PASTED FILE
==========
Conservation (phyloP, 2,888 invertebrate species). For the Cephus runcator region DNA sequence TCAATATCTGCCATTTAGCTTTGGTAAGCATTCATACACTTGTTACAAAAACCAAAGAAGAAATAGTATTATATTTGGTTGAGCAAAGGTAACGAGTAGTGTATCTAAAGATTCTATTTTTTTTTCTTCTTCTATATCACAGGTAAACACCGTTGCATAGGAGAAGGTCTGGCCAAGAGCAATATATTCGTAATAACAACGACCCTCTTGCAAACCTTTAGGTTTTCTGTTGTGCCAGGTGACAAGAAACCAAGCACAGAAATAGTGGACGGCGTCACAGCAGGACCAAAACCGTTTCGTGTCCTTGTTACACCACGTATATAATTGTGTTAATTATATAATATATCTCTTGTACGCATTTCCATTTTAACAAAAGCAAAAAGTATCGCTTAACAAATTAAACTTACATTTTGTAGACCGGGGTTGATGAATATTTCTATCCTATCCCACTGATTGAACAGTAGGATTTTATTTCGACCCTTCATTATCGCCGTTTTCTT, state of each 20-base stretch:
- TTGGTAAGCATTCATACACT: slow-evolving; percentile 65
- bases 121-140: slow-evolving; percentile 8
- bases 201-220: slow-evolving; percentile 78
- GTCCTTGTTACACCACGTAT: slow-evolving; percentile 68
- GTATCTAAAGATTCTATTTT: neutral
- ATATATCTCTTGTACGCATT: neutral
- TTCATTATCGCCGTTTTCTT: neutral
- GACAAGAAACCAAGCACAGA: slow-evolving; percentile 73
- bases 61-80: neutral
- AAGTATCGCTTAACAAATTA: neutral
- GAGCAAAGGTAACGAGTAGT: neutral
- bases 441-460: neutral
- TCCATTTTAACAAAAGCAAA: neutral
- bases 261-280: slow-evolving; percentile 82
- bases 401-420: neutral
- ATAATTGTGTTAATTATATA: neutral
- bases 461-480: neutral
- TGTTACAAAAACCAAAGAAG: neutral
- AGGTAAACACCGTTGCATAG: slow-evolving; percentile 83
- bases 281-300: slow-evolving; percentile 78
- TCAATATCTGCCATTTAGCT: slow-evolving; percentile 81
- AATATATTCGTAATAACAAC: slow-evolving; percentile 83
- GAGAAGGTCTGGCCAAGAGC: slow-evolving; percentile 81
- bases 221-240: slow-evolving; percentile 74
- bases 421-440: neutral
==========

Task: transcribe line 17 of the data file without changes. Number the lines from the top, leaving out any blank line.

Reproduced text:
- ATAATTGTGTTAATTATATA: neutral